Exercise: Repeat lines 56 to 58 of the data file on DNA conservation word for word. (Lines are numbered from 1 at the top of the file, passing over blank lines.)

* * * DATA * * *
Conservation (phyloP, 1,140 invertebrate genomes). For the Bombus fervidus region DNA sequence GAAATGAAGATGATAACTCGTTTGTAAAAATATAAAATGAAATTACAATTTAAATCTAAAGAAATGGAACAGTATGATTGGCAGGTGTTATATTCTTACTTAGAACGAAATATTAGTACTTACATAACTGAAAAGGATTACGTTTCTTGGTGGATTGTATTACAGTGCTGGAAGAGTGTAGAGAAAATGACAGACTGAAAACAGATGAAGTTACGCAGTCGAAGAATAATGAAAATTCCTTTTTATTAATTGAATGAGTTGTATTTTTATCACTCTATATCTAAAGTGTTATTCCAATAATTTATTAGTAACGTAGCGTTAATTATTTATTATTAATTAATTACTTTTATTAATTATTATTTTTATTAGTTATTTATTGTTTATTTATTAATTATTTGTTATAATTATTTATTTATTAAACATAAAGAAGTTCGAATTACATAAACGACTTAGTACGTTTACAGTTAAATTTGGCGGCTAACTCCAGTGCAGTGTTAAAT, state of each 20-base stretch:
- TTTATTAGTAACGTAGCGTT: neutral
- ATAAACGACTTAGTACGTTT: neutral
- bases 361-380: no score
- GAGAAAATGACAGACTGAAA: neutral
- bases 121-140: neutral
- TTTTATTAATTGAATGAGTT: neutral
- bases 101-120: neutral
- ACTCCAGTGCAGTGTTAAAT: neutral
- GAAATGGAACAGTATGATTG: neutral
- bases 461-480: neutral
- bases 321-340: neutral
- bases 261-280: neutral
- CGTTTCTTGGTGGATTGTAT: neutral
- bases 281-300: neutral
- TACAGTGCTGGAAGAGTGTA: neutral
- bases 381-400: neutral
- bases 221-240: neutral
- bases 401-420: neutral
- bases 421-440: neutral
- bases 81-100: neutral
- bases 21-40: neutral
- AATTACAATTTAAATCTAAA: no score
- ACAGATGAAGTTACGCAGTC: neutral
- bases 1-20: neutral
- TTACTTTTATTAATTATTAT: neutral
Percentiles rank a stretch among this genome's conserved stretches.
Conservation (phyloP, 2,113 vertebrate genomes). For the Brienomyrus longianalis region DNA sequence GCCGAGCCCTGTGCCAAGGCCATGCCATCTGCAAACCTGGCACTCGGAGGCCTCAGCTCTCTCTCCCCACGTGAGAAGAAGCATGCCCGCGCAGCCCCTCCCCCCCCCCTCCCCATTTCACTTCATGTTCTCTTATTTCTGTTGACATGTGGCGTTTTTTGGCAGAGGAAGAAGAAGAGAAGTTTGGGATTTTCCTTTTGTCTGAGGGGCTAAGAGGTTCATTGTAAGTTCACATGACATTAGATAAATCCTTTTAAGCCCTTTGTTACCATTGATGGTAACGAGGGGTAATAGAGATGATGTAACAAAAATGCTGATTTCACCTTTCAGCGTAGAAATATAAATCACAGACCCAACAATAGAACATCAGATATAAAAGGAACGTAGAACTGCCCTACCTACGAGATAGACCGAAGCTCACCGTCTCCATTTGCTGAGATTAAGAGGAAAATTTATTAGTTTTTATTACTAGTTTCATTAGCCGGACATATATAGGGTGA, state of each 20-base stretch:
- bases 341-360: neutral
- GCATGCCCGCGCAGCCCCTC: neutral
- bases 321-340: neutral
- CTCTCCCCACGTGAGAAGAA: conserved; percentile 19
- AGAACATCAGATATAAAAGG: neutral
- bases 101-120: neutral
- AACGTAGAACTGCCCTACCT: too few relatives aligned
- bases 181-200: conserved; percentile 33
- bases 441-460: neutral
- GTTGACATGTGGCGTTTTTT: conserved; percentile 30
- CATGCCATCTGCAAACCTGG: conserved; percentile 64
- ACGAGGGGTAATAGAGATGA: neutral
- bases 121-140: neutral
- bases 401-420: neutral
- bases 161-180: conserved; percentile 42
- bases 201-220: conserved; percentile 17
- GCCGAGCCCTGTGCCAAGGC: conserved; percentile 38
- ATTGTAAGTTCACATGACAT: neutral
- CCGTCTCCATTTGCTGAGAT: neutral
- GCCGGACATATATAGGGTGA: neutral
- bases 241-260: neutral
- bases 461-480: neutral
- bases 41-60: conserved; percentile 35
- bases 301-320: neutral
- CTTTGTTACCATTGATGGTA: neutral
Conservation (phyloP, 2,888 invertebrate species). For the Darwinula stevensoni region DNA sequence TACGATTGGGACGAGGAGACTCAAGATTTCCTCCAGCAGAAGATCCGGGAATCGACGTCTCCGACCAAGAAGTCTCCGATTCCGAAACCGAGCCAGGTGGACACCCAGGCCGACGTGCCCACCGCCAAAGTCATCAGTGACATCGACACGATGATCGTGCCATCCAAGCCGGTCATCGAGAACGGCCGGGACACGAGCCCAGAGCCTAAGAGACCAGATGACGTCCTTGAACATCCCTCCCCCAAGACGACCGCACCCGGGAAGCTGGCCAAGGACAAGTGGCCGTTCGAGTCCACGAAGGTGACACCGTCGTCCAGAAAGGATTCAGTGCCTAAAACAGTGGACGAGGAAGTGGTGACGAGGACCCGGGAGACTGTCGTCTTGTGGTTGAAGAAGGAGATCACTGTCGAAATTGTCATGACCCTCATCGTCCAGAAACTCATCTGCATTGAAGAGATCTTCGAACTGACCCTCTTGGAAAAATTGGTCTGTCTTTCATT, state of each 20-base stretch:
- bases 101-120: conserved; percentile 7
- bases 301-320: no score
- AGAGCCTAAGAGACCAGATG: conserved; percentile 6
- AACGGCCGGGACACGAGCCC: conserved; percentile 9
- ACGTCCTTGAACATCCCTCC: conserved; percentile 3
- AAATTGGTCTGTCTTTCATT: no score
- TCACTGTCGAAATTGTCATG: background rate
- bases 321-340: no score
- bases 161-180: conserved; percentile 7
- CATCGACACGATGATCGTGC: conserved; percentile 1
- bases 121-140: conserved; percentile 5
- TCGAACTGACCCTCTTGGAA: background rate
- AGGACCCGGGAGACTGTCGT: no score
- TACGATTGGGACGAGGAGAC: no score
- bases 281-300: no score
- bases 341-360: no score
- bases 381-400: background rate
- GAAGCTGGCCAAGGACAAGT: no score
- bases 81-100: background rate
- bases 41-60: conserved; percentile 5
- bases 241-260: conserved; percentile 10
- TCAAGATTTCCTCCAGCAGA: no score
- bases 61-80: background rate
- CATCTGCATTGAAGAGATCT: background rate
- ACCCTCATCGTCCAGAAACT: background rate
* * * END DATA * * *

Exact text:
- bases 301-320: no score
- AGAGCCTAAGAGACCAGATG: conserved; percentile 6
- AACGGCCGGGACACGAGCCC: conserved; percentile 9